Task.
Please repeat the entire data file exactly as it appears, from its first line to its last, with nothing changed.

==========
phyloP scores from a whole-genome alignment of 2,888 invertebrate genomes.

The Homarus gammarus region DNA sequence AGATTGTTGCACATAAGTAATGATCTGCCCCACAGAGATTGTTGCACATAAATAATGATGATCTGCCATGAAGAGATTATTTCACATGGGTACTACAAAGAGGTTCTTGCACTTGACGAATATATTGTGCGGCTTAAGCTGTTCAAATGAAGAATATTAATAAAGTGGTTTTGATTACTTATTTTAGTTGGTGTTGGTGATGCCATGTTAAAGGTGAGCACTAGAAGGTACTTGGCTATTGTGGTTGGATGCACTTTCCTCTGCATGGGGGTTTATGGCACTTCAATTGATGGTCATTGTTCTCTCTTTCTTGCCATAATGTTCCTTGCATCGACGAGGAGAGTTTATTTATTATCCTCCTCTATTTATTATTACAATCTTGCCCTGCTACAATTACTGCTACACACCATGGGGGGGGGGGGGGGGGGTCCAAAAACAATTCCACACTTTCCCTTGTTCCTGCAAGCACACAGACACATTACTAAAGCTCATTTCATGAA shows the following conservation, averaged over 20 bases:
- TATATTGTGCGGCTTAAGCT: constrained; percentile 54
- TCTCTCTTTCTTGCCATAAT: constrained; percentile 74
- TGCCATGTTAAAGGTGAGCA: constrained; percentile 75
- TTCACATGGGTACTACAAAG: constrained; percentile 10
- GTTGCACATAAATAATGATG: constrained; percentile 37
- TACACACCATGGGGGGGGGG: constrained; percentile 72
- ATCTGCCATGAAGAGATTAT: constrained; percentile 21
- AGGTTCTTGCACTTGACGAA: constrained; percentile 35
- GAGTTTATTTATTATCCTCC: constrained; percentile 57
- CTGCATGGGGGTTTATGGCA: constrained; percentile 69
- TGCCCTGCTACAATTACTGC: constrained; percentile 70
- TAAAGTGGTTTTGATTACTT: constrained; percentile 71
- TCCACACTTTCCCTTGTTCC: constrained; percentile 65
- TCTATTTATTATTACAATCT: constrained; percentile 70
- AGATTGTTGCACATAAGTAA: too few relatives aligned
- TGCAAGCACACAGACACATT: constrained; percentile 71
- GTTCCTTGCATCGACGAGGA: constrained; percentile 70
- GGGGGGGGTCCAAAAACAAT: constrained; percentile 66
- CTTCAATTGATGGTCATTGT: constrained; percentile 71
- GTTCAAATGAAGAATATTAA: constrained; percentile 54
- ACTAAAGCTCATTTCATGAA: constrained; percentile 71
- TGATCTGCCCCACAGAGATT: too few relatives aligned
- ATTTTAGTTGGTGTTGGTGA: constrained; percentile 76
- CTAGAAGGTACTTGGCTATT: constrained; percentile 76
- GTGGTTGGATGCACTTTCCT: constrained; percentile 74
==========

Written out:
phyloP scores from a whole-genome alignment of 2,888 invertebrate genomes.

The Homarus gammarus region DNA sequence AGATTGTTGCACATAAGTAATGATCTGCCCCACAGAGATTGTTGCACATAAATAATGATGATCTGCCATGAAGAGATTATTTCACATGGGTACTACAAAGAGGTTCTTGCACTTGACGAATATATTGTGCGGCTTAAGCTGTTCAAATGAAGAATATTAATAAAGTGGTTTTGATTACTTATTTTAGTTGGTGTTGGTGATGCCATGTTAAAGGTGAGCACTAGAAGGTACTTGGCTATTGTGGTTGGATGCACTTTCCTCTGCATGGGGGTTTATGGCACTTCAATTGATGGTCATTGTTCTCTCTTTCTTGCCATAATGTTCCTTGCATCGACGAGGAGAGTTTATTTATTATCCTCCTCTATTTATTATTACAATCTTGCCCTGCTACAATTACTGCTACACACCATGGGGGGGGGGGGGGGGGGTCCAAAAACAATTCCACACTTTCCCTTGTTCCTGCAAGCACACAGACACATTACTAAAGCTCATTTCATGAA shows the following conservation, averaged over 20 bases:
- TATATTGTGCGGCTTAAGCT: constrained; percentile 54
- TCTCTCTTTCTTGCCATAAT: constrained; percentile 74
- TGCCATGTTAAAGGTGAGCA: constrained; percentile 75
- TTCACATGGGTACTACAAAG: constrained; percentile 10
- GTTGCACATAAATAATGATG: constrained; percentile 37
- TACACACCATGGGGGGGGGG: constrained; percentile 72
- ATCTGCCATGAAGAGATTAT: constrained; percentile 21
- AGGTTCTTGCACTTGACGAA: constrained; percentile 35
- GAGTTTATTTATTATCCTCC: constrained; percentile 57
- CTGCATGGGGGTTTATGGCA: constrained; percentile 69
- TGCCCTGCTACAATTACTGC: constrained; percentile 70
- TAAAGTGGTTTTGATTACTT: constrained; percentile 71
- TCCACACTTTCCCTTGTTCC: constrained; percentile 65
- TCTATTTATTATTACAATCT: constrained; percentile 70
- AGATTGTTGCACATAAGTAA: too few relatives aligned
- TGCAAGCACACAGACACATT: constrained; percentile 71
- GTTCCTTGCATCGACGAGGA: constrained; percentile 70
- GGGGGGGGTCCAAAAACAAT: constrained; percentile 66
- CTTCAATTGATGGTCATTGT: constrained; percentile 71
- GTTCAAATGAAGAATATTAA: constrained; percentile 54
- ACTAAAGCTCATTTCATGAA: constrained; percentile 71
- TGATCTGCCCCACAGAGATT: too few relatives aligned
- ATTTTAGTTGGTGTTGGTGA: constrained; percentile 76
- CTAGAAGGTACTTGGCTATT: constrained; percentile 76
- GTGGTTGGATGCACTTTCCT: constrained; percentile 74